Politics

Interview with Cardiff Central’s Jenny Rathbone AM

Prifysgol: Rathbone is a keen supporter of Cardiff University's research work. Source: Jenny Rathbone

By Lowri Pitcher

Jenny Rathbone AM is a Labour Party politician who was elected to the Welsh Assembly in 2011. The seat had been held by the Liberal Democrats since the turn of the millenium until Labour won the seat in 2011, Jenny has since increased her majority from an initial 38 votes to 817 in the 2016 Assembly elections.

As well as representing her constituents, Jenny is passionate about delivering the Well-Being of Future Generations Act of 2015, which seeks to ensure that public services in Wales are delivering sustainable services long into the future. She also sits on several committees: the Equality, Local Government, and Communities Committee; the Culture, Welsh Language and Communications Committee and the External Affairs (Brexit) Committee.

Read our interview with Jenny below:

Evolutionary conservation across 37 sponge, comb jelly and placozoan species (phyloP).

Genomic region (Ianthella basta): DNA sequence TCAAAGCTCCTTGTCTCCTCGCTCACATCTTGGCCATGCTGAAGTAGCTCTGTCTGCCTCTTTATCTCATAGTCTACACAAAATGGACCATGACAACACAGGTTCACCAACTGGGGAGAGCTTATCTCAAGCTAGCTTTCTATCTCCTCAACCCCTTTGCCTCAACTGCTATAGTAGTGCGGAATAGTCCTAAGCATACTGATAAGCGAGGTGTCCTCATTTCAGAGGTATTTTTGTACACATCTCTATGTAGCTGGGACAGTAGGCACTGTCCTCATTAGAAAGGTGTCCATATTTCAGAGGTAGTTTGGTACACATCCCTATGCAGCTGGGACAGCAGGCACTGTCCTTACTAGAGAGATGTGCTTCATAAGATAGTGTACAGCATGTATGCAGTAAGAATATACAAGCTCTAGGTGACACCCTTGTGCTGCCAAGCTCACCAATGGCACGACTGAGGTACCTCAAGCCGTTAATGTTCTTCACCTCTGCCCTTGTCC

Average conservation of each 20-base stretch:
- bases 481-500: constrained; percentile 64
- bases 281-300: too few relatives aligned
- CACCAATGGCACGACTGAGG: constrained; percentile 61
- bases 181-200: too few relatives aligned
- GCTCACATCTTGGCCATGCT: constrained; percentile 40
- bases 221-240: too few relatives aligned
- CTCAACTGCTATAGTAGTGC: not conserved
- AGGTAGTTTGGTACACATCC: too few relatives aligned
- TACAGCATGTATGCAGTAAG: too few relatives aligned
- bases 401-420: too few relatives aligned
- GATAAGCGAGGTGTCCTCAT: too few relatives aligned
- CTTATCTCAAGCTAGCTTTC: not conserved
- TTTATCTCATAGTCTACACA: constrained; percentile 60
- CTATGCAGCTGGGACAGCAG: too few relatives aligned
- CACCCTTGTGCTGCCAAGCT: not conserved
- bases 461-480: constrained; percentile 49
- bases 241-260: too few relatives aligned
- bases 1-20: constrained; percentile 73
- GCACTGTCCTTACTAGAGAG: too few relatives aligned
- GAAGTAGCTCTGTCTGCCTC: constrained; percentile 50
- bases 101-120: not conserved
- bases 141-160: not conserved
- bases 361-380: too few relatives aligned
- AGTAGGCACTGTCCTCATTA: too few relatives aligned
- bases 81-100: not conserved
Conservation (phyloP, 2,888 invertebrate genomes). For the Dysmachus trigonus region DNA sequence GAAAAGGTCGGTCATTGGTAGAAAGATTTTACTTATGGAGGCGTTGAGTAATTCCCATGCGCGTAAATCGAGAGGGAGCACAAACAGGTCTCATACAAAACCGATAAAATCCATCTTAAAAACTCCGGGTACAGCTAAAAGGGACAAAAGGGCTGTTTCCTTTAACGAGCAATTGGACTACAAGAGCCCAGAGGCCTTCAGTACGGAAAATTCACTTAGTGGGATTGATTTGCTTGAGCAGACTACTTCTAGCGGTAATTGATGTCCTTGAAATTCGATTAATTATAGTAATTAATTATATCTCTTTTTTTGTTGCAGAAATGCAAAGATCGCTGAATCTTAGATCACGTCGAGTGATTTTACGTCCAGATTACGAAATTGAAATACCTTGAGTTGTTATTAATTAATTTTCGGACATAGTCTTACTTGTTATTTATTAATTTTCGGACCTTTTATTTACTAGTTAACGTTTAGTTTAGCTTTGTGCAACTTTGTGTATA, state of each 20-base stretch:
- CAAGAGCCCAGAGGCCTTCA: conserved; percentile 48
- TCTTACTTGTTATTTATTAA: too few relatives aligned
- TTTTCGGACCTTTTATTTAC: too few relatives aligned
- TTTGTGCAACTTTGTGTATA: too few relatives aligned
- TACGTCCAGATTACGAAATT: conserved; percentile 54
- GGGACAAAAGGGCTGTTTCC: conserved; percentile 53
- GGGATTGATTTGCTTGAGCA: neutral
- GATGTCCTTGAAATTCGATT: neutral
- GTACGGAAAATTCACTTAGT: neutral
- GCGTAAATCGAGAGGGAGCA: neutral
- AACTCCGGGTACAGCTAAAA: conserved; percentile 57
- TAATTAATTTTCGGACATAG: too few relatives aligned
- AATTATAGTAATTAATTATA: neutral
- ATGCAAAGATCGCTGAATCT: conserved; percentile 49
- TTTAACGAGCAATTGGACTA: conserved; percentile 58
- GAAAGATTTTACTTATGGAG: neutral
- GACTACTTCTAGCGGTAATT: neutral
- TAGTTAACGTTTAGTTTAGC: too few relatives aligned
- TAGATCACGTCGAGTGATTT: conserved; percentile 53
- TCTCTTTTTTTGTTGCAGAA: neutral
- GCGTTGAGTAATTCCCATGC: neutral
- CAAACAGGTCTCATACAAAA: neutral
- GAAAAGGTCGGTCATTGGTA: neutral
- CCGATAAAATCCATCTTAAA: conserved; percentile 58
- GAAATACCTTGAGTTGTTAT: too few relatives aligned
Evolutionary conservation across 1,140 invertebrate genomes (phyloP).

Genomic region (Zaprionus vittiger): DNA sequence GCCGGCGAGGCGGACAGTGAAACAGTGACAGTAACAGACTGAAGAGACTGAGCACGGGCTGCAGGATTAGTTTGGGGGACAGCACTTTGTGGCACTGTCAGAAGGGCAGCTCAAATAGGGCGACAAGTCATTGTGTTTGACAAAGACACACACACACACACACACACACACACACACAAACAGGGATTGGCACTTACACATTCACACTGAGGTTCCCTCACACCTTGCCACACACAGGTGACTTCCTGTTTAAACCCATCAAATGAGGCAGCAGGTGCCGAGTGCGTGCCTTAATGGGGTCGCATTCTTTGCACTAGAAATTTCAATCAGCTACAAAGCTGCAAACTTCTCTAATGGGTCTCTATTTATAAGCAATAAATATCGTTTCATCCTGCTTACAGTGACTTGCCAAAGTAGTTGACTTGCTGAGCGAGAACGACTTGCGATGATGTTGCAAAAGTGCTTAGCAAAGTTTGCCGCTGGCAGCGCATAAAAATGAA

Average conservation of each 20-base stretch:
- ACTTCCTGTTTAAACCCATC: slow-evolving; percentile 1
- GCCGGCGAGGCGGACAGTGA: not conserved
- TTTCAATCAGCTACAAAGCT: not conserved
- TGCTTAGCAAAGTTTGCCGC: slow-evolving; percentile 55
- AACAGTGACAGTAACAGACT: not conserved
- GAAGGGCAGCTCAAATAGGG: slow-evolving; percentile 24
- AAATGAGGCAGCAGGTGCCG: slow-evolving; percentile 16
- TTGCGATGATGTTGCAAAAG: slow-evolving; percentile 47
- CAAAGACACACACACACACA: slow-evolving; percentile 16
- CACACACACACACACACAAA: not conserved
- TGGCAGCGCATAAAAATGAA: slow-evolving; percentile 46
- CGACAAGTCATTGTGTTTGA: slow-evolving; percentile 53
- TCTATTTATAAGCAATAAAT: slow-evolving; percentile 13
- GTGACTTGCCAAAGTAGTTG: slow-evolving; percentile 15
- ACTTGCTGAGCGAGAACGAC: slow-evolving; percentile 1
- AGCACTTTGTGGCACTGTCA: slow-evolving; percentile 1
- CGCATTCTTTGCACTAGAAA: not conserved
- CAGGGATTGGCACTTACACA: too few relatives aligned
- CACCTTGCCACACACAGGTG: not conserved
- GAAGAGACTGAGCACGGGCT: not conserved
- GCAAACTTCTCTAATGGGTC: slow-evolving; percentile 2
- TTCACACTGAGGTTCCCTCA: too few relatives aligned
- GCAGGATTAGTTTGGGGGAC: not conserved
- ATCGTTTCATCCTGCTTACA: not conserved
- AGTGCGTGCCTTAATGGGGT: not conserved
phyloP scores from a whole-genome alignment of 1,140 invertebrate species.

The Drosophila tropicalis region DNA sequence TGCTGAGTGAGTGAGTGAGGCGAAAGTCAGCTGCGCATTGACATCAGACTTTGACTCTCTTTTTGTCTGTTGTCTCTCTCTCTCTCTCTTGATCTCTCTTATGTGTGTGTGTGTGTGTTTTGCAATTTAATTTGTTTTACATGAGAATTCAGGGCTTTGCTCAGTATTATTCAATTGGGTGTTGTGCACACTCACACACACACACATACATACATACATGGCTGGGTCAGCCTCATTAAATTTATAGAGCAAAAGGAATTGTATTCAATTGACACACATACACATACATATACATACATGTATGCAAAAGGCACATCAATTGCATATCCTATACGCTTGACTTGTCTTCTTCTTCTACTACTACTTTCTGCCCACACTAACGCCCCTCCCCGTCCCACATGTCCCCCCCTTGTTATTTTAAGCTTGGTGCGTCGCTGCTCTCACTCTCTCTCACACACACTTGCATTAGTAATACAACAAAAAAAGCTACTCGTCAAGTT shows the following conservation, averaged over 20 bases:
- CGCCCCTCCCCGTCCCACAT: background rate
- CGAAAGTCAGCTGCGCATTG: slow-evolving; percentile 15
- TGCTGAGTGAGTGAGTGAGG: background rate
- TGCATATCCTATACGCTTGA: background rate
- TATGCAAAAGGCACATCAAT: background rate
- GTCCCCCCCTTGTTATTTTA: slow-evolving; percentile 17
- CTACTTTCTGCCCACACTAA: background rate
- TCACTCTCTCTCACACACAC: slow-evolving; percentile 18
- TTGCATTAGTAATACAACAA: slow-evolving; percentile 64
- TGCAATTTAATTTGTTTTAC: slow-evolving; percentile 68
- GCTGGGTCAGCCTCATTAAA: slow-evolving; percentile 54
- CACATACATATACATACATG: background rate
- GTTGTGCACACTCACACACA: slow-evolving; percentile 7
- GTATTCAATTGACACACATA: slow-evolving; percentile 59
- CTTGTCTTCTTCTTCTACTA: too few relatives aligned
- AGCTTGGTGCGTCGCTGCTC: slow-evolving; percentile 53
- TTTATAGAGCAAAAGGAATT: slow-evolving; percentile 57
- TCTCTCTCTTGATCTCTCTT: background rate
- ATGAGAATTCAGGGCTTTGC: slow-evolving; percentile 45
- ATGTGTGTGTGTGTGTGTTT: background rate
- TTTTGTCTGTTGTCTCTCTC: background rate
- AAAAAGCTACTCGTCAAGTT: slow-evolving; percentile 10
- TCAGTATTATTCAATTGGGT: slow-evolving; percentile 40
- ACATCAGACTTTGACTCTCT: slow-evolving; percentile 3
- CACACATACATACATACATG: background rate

Can you tell me about the work you have done, and the work that Welsh Labour is currently doing to resolve issues facing students?
I chair the cross party group on womens’ health, we’ve done quite a bit of work on abortion and contraception, both of which are really imporant issues for students. It’s really important that people have quicker access to the services they need both to ensure that they are having safe sex and also if things go wrong, where they can go to get quick advice and medical help. If we are advocating for people to have safe sex we have to make sure we have the services available to enable people to access them.

What are some of the issues you are planning on working on in the future?